Thankfully for Auburn fans, those questions will never have to be answered. Everything broke right, and history happened.
“I got a text one night from my brother about a month ago at 11:30 and all it said was, ‘He just ran it back again,'” former Auburn athletic director David Housel said. “You don't really have to look for the play because you can find it anywhere. Every time you see it, it brings joy to your soul and warmth to your heart.”
One year later, as another edition of the Iron Bowl looms this Saturday in what will be one of the biggest revenge games ever, this is a sampling of the lives that were forever changed by a single play that still deeply resonates in Auburn.
The YouTube Sensation
Jason McKinney still can't believe how a 35-year-old paralegal in Huntsville, Ala., received so much attention over his celebration of Davis' touchdown.
Many Auburn fans shared their celebrations online, but few went viral quite like McKinney's video, which shows him basically losing his mind in front of the TV, doing a backflip and tackling his son in pure, unabashed joy. McKinney's wife, Sheena, posted the video on YouTube for a friend to see how crazy her husband acts during sports events.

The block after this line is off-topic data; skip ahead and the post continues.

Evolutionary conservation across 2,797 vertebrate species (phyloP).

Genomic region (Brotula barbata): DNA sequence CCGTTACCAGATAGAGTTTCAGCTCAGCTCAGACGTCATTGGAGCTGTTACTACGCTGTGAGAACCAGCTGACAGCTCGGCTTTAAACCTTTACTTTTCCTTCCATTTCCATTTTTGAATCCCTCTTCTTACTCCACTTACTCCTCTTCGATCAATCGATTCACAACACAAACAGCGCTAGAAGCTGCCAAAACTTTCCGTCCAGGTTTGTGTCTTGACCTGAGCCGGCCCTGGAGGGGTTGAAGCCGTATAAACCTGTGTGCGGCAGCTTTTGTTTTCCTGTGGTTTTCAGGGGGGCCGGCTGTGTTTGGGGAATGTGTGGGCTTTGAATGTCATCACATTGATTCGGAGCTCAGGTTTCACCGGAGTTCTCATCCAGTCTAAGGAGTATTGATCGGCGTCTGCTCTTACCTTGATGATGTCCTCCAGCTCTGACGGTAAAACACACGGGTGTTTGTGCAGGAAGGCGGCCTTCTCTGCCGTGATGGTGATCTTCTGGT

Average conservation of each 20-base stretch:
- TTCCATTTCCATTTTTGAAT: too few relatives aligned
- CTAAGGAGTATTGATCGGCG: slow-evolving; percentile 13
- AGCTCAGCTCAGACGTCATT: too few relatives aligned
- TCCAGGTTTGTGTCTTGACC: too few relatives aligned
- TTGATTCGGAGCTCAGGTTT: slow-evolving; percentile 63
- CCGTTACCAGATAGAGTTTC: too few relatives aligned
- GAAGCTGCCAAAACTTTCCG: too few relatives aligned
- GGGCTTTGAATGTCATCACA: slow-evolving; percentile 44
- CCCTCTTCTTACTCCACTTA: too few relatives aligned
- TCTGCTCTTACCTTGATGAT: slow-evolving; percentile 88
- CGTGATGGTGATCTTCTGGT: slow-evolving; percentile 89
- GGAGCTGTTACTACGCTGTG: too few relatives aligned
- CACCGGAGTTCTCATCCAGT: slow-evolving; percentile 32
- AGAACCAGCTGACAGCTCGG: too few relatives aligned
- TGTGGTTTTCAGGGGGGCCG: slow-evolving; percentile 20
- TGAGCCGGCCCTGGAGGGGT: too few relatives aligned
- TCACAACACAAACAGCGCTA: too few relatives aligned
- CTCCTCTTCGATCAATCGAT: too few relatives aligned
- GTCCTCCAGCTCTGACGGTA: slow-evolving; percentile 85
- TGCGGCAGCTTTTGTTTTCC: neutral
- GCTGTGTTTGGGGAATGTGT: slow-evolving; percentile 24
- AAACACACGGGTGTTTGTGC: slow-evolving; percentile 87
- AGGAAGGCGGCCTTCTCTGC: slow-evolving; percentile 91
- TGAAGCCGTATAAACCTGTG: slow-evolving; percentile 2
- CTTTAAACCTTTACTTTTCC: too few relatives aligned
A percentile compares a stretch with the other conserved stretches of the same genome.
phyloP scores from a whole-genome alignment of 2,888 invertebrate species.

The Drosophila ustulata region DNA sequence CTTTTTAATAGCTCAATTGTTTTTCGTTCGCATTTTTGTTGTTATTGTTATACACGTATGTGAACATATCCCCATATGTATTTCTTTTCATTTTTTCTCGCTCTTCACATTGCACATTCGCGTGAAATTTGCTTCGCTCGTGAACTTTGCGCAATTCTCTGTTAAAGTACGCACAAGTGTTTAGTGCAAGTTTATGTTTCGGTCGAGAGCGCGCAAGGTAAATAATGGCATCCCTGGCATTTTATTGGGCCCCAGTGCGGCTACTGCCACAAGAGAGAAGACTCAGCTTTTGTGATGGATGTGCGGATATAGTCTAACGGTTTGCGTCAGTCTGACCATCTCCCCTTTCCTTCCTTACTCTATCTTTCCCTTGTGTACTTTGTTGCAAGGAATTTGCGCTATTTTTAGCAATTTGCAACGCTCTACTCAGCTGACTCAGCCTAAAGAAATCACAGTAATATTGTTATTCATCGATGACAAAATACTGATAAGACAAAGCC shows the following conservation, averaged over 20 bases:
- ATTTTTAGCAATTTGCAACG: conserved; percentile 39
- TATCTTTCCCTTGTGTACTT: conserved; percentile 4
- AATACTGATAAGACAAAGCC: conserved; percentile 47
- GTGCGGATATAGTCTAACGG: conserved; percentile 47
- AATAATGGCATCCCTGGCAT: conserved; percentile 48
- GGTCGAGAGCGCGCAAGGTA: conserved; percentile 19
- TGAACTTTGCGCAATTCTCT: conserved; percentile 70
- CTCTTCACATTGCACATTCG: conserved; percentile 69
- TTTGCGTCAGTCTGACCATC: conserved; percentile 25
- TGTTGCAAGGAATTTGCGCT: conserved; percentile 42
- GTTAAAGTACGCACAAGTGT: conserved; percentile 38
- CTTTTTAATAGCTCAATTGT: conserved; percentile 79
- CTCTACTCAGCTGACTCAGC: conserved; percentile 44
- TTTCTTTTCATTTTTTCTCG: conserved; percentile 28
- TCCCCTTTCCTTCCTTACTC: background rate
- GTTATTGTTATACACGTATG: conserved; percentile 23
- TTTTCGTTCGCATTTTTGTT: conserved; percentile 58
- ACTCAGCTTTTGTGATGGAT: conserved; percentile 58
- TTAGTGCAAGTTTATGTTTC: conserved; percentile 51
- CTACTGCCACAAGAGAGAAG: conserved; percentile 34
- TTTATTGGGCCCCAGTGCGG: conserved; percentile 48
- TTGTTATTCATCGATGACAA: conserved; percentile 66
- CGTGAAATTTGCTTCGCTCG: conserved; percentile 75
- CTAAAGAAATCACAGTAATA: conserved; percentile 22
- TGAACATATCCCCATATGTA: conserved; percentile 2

It all would have ended there, but then ESPN called and McKinney appeared on College GameDay. News media from all over interviewed him. The Jimmy Kimmel Show asked McKinney to appear, but he said he turned it down due to nerves.
A random person on Facebook friended McKinney and gave him two free tickets to the 2014 Auburn-Arkansas opener. “Just straight up gave them to me,” he said. “I couldn't believe it.”
In August, McKinney visited Auburn's team after being invited by Malzahn and briefly spoke. “Nick Marshall reaches out his hand and says, ‘I'm Nick Marshall,' and I'm just about freaking out because I'm shaking Nick Marshall's hand,” McKinney said.
The backstory of McKinney's video stems from one game earlier, which of course was Auburn's other miraculous finish to defeat Georgia. With Auburn up big on the Dawgs, McKinney's 12-year-old son told his dad the game was over. McKinney fussed at his son that he had jinxed Auburn, and sure enough, Georgia rallied to go ahead. After Auburn won on a tipped-pass touchdown, McKinney tackled his son and apologized.
“People asked if me if I staged the [Iron Bowl] video,” McKinney said. “If I had staged the video, I think I would have said something other than my wife's name over and over again. There were a few people when my wife posted it questioning it. We cut the comments off. It doesn't matter to me. I know the truth.”